Karate students ready to compete on world stage
Published 7:00 am Wednesday, November 13, 2019
Each movement in shotokan karate has intent and purpose.
There’s no flashy stunts, or over the top attacks.
It’s the art of how to win a fight without ever wanting to get into one in the first place.
When students of shotokan karate compete against one another two things are tested.
First, is the student’s mastery of kata.
Kata is a series of forms and movements that are replicated from situations in which a student would be attacked by an assailant.
It’s a self-defense technique, but that doesn’t mean the moves aren’t powerful enough to cause serious damage to a would be assailant.
The second aspect students are tested on is kumite.
This is the art of sparring and pits one student against another in a test of skills.
Hayden Walker and Katie Barkman have spent months training on both aspects of shotokan as the athletes prepare to compete in the 2019 World Karate Martial Arts Organization World Cup in Montecatini Terme, Italy.
Under the watchful eye of their sensei Tom Kelly, the two athletes have been training relentlessly in preparation to go up against the best in the world.
In the past the lessons have focused on the overall movements and understanding of each form.
However, as the tournament has drawn closer Kelly has had the two athletes focus on the little things the judges will be watching for in Italy.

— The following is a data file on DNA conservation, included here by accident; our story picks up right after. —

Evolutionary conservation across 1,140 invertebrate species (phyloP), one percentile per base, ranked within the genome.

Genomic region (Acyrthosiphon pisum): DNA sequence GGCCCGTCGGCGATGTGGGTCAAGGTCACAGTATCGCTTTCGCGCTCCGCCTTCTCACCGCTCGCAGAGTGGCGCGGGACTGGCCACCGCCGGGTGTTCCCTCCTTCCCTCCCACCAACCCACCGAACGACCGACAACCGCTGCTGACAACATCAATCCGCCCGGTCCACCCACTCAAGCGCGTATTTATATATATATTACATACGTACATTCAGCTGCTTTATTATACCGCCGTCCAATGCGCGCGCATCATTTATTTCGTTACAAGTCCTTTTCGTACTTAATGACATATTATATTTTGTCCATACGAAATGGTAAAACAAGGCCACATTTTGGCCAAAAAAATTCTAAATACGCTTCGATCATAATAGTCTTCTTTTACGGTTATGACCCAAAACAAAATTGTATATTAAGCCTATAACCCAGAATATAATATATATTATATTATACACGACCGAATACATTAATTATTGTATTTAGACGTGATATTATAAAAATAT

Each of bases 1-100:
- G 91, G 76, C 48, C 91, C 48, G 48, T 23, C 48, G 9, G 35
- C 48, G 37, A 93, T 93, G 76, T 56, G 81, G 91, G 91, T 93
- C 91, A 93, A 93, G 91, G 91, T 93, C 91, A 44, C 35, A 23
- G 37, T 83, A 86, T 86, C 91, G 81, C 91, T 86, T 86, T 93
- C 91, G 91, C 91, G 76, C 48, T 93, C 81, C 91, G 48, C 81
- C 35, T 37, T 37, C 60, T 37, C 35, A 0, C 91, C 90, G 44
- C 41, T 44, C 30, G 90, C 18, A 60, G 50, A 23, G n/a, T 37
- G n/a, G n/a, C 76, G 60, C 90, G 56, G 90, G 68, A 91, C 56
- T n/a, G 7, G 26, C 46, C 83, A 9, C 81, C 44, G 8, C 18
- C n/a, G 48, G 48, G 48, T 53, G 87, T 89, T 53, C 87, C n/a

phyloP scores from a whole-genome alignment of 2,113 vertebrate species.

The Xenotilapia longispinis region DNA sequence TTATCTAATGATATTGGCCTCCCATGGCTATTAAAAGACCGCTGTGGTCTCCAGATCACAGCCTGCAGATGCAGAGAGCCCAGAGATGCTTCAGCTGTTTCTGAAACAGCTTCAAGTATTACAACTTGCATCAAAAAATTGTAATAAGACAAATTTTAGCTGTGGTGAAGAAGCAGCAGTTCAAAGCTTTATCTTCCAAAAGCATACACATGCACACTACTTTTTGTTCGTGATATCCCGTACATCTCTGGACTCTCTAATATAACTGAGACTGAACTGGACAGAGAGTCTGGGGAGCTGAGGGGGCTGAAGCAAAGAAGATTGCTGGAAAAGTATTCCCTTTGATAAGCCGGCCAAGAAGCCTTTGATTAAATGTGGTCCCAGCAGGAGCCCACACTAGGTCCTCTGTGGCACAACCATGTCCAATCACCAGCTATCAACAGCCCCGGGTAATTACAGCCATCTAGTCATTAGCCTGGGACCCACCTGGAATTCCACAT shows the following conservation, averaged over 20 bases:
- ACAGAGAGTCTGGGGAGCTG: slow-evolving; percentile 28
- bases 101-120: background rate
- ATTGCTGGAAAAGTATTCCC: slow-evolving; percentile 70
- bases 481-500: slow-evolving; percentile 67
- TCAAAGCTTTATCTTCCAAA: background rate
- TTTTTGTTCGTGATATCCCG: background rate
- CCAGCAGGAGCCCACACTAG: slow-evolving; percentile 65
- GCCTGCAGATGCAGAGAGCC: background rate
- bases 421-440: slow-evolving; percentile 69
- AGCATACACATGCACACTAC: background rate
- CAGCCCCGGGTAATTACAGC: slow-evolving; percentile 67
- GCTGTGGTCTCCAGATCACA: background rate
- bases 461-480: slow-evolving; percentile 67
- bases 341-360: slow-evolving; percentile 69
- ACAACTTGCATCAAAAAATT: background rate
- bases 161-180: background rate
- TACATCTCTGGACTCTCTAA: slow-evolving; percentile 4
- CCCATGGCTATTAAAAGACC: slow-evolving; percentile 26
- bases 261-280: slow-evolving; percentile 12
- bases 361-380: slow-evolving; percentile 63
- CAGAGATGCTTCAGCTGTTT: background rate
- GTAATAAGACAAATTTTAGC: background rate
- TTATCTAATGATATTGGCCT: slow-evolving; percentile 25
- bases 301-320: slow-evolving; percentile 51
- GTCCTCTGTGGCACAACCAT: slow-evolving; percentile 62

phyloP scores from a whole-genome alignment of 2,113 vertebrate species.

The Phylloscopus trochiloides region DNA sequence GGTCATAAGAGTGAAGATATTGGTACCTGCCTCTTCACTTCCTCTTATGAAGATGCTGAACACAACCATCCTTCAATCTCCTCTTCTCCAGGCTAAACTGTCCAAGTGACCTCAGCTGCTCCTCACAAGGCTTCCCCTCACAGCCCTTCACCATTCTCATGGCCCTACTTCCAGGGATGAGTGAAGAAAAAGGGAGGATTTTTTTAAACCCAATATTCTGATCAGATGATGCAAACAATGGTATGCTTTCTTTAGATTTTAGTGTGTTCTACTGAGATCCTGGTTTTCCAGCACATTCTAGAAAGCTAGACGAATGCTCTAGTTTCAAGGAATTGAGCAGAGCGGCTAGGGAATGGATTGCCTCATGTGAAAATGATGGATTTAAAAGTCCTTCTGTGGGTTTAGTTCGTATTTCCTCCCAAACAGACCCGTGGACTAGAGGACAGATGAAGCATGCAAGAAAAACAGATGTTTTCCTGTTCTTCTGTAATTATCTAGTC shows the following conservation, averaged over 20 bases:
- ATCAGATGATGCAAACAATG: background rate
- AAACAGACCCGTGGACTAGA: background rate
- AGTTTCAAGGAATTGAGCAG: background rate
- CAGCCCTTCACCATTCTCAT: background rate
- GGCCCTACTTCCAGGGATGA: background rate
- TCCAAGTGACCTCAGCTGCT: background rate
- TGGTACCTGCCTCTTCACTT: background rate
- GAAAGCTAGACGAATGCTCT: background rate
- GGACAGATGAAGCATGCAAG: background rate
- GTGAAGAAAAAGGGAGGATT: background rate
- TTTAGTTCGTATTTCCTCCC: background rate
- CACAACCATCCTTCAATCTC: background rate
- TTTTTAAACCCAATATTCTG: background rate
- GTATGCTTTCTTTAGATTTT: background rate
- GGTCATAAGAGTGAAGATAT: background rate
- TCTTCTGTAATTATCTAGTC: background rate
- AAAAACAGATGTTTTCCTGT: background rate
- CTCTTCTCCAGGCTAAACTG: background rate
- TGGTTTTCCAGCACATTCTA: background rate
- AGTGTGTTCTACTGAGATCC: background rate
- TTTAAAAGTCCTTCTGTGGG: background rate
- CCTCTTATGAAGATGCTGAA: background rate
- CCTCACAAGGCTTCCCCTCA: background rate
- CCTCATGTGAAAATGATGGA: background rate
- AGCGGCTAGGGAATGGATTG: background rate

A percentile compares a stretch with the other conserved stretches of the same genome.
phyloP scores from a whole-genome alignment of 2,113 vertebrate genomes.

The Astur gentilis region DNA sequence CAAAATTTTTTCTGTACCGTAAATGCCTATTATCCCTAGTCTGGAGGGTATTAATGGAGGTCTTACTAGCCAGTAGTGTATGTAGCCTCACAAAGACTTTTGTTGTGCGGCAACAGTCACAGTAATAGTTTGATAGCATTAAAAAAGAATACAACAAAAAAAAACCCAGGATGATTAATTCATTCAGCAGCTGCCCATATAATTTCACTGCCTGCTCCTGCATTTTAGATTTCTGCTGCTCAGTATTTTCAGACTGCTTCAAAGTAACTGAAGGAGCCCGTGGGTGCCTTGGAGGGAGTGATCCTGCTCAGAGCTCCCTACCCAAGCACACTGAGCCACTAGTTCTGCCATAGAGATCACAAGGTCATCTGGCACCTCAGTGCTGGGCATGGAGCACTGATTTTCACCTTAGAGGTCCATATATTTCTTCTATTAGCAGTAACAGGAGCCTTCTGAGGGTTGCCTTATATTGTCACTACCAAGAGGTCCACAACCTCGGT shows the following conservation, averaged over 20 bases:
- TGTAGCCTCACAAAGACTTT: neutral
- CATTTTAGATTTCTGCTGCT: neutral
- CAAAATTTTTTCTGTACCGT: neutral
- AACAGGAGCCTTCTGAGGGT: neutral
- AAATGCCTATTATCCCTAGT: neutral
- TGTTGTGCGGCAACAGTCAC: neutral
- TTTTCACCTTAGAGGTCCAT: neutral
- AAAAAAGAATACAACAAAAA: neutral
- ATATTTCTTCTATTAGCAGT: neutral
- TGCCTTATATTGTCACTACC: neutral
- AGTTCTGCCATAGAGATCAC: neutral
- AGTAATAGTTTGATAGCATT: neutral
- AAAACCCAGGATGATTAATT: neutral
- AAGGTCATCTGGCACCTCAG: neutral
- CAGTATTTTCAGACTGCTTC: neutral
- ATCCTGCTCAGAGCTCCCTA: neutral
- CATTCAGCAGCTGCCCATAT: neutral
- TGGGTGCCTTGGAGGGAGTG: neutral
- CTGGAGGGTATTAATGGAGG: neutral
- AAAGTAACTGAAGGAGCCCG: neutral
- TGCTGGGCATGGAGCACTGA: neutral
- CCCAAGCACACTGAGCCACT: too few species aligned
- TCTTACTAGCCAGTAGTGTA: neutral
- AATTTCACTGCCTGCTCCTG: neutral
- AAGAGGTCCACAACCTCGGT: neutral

“It’s a lot more of pinpointing the finer details than the overall movements,” Walker said.
Barkman said the little details of foot placement and other intricacies of kata are what she and Walker have been perfecting.
A wrinkle the two will have to deal with during the international tournament is a slight shift in certain rules, including the usage of body protection devices for sparring.
In national tournaments Barkman and Walker are just in their gi, a traditional Japanese outfit for karate.
However, in Italy Walker will be required to wear headgear while Barkman is required to wear a chest plate.
Both pieces are there for safety and so the athletes are training with the new equipment in order to be familiar with it before the competition.
“It can be distracting sometimes because it’ll move or something, but I try to not let it get in my head too much because I know I’m going to have to fight with it,” Walker said.
The tournament will take place Nov. 21 to Nov. 24 so the athletes will be leaving for Italy within the next week.
When the time comes for the two athletes to compete, Barkman said the key to being successful will be to not pay attention to the other competitors.
“I’m just going to focus on my own self more than anyone else,” Barkman said.
It’ll be a foreign environment with different food.
There will also perhaps be obstacles prohibiting the athletes’ normal pre-competition routines.
However, once the time comes to start competing both athletes will have to remember they’ve earned the right to be in the competition among the world’s best.
“I feel like my mind may not be focused on the tournament because I’ll be looking around at landscape and stuff, so I’m going to have to stay focused on why I’m there,” Walker said.